Hole in the Wall trail, Olympic National Park, Washington, USA by John Hunter

The researchers discovered that a protein known as phytochrome interacting factor 7 (PIF7) serves as the key messenger between a plant’s cellular light sensors and the production of auxins, hormones that stimulate stem growth.

“We knew how leaves sensed light and that auxins drove growth, but we didn’t understand the pathway that connected these two fundamental systems,” says Joanne Chory, professor and director of the Salk’s Plant Biology Laboratory and a Howard Hughes Medical Institute investigator (HHMI provides huge amounts of funding for scientific research). “Now that we know PIF7 is the relay, we have a new tool to develop crops that optimize field space and thus produce more food or feedstock for biofuels and biorenewable chemicals.”

Plants gather intelligence about their light situation—including whether they are surrounded by other light-thieving plants—through photosensitive molecules in their leaves. These sensors determine whether a plant is in full sunlight or in the shade of other plants, based on the wavelength of red light striking the leaves. This is pretty cool; I love to learn about the brilliant strategies that have evolved.

If a sun-loving plant, such as thale cress (Arabidopsis thaliana), the species Chory studies, finds itself in a shady place, the sensors will tell cells in the stem to elongate, causing the plant to grow upwards towards sunlight.

When a plant remains in the shade for a prolonged period, however, it may flower early and produce fewer seeds in a last ditch effort to help its offspring spread to sunnier real estate. In agriculture, this response, known as shade avoidance syndrome, results in loss of crop yield due to closely planted rows of plants that block each other’s light.

Continue reading

$60 Million in Grants for Undergraduate Science Education

The Howard Hughes Medical Institute (HHMI) is challenging colleges and universities to think creatively about how they educate future scientists, science teachers, and a scientifically-literate public. The Institute has invited 215 undergraduate-focused colleges and universities from across the country to apply for a total of $60 million in science education grants. I am very happy that HHMI continues to help provide support for science education.

Sadly USA government leaders (local and national) have chosen to cut the importance they place on science education over the last few decades we have coasted on the gains we made in the 1960s and 1970s. That is no way to succeed. Thankfully a few foundations, with HHMI probably leading the way, and some great schools have kept the USA in a leadership position, but that leadership shrinks each year. And at the primary and secondary school level the USA dropped far back in the pack decades ago for science eduction The top countries in primary and secondary science education are now Finland, Hong Kong and Korea.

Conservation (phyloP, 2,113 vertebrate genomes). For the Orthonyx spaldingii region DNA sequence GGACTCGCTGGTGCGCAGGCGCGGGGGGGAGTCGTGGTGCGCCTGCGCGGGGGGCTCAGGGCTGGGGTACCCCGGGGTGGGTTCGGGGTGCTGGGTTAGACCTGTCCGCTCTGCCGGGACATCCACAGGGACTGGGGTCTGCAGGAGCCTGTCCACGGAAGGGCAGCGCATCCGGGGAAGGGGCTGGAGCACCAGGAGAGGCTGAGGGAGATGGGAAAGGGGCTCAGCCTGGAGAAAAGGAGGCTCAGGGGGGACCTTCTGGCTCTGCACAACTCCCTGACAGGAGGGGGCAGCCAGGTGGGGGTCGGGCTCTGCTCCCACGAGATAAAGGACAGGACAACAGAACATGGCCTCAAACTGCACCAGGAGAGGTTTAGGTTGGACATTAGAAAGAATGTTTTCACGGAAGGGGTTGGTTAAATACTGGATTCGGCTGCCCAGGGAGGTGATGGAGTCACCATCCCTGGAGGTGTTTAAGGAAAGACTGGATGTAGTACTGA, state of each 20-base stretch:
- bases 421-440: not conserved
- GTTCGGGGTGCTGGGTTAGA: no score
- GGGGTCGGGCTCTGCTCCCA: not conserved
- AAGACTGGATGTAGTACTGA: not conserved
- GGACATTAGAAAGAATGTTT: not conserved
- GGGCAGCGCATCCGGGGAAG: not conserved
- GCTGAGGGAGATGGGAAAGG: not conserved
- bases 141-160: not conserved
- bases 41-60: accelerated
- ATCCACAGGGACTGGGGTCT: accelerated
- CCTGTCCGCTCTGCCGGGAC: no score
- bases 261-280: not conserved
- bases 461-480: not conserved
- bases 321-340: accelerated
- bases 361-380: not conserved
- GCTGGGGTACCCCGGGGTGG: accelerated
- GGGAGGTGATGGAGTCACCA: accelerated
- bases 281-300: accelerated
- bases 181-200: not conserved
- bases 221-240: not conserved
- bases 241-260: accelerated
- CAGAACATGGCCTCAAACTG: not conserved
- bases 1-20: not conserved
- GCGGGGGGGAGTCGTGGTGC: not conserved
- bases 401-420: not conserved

Since 1988, the Howard Hughes Medical Institute has awarded $820 million to 264 colleges and universities to support science education. Those grants have generally been awarded through two separate but complementary efforts, one aimed at undergraduate-focused institutions and the other at research universities. HHMI support has enabled more than 80,000 students nationwide to work in research labs and developed programs that have helped 95,000 K-12 teachers learn how to teach science more effectively.

The new grants will range from $800,000 to $1.6 million over four years for individual institutions and up to $4.8 million over four years for those applying jointly.

Related: Science Courses for the Next Generation$60 Million for Science Teaching at Liberal Arts Colleges in 2008The Importance of Science EducationGenomics Course For College Freshman Supported by HHMI at 12 Universities$600 Million for Basic Biomedical ResearchScience and technology leadership

The biggest change in the new 2012 competition is the requirement that applicants focus on a single educational goal that unites their proposed science education program. In the past, HHMI’s grants have allowed applicants to submit projects in four categories: student research, faculty development, curriculum and laboratory development, and outreach. Although schools were not expected to put forward a program in every category, Asai notes the modular design of the grant competition often led schools to “check the boxes” rather than encouraging them to think strategically about how these activities can help them reach an overarching science education objective.